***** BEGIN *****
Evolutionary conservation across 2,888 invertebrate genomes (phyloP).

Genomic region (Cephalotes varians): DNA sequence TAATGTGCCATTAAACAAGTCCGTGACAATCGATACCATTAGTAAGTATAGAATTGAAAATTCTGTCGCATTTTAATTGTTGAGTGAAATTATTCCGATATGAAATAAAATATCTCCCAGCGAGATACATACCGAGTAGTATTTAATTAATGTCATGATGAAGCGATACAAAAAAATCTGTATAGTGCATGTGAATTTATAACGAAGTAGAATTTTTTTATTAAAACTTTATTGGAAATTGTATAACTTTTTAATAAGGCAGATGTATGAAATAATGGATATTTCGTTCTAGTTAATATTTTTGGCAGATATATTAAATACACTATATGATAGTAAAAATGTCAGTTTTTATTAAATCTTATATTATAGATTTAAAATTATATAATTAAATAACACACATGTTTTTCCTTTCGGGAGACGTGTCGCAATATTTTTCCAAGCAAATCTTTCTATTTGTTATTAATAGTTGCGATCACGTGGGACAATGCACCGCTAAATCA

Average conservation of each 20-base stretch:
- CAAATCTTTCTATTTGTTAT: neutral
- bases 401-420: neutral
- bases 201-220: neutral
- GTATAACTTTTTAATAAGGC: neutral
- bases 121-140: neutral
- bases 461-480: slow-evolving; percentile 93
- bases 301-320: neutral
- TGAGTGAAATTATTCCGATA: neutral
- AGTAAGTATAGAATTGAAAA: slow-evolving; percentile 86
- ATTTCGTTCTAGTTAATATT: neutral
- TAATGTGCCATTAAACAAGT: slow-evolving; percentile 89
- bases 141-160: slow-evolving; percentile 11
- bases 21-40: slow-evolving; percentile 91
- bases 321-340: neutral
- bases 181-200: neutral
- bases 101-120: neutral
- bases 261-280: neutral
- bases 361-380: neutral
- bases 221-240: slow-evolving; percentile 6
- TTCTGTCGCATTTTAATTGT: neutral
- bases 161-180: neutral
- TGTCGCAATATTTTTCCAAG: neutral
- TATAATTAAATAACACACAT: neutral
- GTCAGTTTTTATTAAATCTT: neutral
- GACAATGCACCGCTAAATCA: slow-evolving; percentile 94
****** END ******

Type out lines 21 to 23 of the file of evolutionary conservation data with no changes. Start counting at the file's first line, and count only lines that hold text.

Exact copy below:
- bases 361-380: neutral
- bases 221-240: slow-evolving; percentile 6
- TTCTGTCGCATTTTAATTGT: neutral